Featured Researcher: Wilma Wasco, Ph.D.

Posted February 12, 2016

Born and raised in Fairfield, Connecticut, Wilma Wasco was always a promising student. When she ended up in honors chemistry without taking the prerequisite course, she knew she had both an aptitude and passion for science. But when she accidentally cloned an amyloid precursor-like protein as a post-doctorate fellow, she began her lifelong career studying Alzheimer’s disease. Today, Dr. Wasco is a renowned researcher at Massachusetts General Hospital and is spearheading the research core of Cure Alzheimer’s Fund’s Genes to Therapies™ (G2T) initiative.

Wilma Wasco was born the oldest of three to an attorney and a stay-at-home mom. As a child, Wasco was always looking under rocks in search of insects to play with. In high school, she enjoyed dissection and her science classes, but didn’t develop an interest in disease research until later.


In the late ’70s, she attended the University of Connecticut (UConn) and thought at the time she might want to be a lawyer like her dad. When she tried to enroll in chemistry as a freshman, she wasn’t able to get into the class, so the next year she tried again, without success. Instead, she decided to enroll in honors chemistry and loved it, ultimately declaring biochemistry as her major at the end of her sophomore year.

After graduating from UConn in 1981, Wasco went on to pursue a Ph.D. in molecular pharmacology at Albert Einstein College of Medicine in the Bronx. She loved New York, but after graduating in 1987, she wanted to try a new city—Boston—to carry out her post-doctoral studies, landing at the Massachusetts Institute of Technology (MIT) as a research fellow.

Alzheimer’s Disease

While Wasco was at MIT, she accidentally cloned something that was similar to the amyloid precursor protein (APP). “At the time, almost 30 years ago, APP had just been discovered,” says Wasco. “It was a precursor to amyloid and my post-doctoral adviser and I met with Dr. Rudy Tanzi to determine if my APP-like clone was worth characterizing.”

After Wasco completed her post-doctoral work, Tanzi offered her a position at Massachusetts General Hospital (MGH) studying Alzheimer’s disease genetics and cell biology, and she’s been there ever since. “I was almost 30 years old at the time, and looking for an opportunity to focus my research on something that could have a direct impact.” She most certainly has.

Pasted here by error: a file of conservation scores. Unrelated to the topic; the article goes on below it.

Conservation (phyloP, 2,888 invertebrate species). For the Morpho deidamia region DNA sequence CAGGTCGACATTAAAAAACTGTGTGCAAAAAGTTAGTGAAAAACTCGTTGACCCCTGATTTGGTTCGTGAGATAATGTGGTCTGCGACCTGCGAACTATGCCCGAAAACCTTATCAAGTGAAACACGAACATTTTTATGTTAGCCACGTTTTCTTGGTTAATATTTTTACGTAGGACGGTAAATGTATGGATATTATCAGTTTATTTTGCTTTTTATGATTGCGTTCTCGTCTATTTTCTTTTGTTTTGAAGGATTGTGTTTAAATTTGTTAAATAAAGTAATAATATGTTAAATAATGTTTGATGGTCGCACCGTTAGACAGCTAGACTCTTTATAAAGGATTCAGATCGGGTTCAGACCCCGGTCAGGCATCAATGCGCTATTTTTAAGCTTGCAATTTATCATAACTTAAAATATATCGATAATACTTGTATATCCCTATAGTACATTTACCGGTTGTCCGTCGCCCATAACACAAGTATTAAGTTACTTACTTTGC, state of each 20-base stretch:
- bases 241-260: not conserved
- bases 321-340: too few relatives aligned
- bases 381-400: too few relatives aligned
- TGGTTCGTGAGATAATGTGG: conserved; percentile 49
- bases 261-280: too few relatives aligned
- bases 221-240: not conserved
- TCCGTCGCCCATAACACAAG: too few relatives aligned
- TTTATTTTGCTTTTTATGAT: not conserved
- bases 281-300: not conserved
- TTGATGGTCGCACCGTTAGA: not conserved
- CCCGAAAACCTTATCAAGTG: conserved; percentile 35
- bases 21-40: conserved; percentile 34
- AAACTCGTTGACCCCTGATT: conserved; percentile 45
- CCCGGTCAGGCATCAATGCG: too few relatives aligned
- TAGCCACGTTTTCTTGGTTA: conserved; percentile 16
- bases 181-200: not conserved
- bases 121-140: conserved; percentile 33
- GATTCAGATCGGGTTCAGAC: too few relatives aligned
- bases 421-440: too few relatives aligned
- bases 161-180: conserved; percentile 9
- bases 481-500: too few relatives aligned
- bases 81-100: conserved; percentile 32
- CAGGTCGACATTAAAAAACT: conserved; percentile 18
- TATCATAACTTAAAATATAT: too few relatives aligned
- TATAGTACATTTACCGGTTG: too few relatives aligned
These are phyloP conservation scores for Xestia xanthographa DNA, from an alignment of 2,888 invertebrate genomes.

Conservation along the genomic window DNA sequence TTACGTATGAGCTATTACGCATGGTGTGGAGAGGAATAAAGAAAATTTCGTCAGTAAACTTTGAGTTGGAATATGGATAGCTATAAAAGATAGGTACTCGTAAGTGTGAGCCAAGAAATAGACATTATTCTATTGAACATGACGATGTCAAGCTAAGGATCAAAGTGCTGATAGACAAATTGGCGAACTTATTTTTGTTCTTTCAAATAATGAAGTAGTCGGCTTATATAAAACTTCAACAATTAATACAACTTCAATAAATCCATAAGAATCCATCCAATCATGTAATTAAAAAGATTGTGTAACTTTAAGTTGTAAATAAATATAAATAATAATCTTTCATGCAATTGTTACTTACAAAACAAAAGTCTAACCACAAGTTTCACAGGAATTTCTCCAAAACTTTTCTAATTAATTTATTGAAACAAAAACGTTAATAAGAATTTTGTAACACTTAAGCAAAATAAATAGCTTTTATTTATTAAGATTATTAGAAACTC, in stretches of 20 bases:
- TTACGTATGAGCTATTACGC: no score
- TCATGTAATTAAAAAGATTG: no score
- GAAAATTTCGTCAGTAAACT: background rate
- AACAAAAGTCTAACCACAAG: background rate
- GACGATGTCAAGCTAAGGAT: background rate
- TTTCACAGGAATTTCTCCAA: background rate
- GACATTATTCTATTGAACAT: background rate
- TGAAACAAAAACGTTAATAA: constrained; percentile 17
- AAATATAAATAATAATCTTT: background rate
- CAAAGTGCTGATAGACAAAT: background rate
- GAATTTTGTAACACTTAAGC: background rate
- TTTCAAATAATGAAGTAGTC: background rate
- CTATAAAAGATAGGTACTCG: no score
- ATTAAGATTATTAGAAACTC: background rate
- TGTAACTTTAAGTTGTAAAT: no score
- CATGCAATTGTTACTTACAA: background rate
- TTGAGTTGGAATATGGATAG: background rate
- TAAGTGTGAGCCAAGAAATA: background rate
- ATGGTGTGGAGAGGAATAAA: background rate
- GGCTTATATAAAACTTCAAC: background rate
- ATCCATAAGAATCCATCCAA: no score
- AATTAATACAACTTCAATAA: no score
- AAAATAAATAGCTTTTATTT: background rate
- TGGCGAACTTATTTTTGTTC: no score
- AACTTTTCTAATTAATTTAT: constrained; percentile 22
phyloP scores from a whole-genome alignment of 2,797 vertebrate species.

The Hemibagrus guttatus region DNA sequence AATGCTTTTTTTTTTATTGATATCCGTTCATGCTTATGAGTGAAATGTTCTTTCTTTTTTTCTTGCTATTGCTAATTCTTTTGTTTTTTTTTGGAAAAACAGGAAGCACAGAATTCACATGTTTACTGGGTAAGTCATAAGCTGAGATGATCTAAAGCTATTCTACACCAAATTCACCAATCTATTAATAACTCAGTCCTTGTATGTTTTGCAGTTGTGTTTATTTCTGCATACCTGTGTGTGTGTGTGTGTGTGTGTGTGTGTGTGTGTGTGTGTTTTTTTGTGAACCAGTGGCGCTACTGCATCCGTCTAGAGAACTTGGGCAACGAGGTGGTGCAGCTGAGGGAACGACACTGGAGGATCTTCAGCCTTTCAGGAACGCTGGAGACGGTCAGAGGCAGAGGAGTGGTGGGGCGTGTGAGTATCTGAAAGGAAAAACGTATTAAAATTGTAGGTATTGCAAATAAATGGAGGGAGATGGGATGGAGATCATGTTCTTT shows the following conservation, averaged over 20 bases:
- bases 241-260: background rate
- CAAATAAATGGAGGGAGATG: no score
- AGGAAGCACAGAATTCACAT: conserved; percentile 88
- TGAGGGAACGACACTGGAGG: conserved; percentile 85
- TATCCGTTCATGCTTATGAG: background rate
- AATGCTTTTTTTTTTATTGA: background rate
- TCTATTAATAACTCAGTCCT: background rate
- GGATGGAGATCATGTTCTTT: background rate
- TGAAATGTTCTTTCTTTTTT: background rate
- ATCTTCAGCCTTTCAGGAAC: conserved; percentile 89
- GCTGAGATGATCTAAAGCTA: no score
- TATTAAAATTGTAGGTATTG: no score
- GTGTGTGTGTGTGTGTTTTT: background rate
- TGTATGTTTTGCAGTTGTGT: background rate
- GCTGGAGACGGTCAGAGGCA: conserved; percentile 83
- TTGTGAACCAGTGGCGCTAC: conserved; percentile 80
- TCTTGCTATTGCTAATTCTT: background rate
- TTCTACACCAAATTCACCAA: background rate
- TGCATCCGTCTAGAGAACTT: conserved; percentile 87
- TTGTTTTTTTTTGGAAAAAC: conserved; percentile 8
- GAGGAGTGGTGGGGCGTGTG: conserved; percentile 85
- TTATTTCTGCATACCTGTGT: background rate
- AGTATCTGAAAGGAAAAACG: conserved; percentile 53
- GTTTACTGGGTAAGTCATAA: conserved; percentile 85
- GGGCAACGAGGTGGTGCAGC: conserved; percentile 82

Dr. Wasco was part of an international effort that identified the familial Alzheimer’s disease-associated presenilin 1 (PS1) and presenilin 2 (PS2) genes. In addition, her laboratory identified genes that encode the two amyloid precursor-like proteins (APLP1 and APLP2) and calsenilin, a calcium-binding protein that interacts with the presenilin proteins. Her research has been focused on understanding the biological role that each of these AD-linked proteins plays in the normal, aging and diseased brain.

Cure Alzheimer’s Fund

Most recently, Wasco has been at the helm of the research core of Cure Alzheimer’s Fund Genes to Therapies project—an innovative and collaborative approach to studying genes and developing specific therapies. As a veteran in her field, Wasco has worked with many different investigators and has a very good understanding of the research.

“Working with Cure Alzheimer’s Fund is unique,” says Wasco. “As a scientist, I’m used to having to beg, borrow and steal funds for every project I work on. It’s really wonderful to get up every morning and not have to worry about where we’re going to get the money for this important research. I love Cure Alzheimer’s Fund’s single-minded drive to cure this disease, and their innovative approach.”

Dr. Wasco is a Pew Biomedical Scholar and a member of the Genetics and
Aging Research Unit at MassGeneral Institute for Neurodegenerative Disease. She has been honored with the National Research Service Award, the Becton-Dickson Research Fellowship Award and the MGH Women’s Career Faculty Development Award.

When she’s not in her lab working, she enjoys cooking, hiking with her dog and watching sports with her two teenage sons, neither of whom has an interest in science—yet.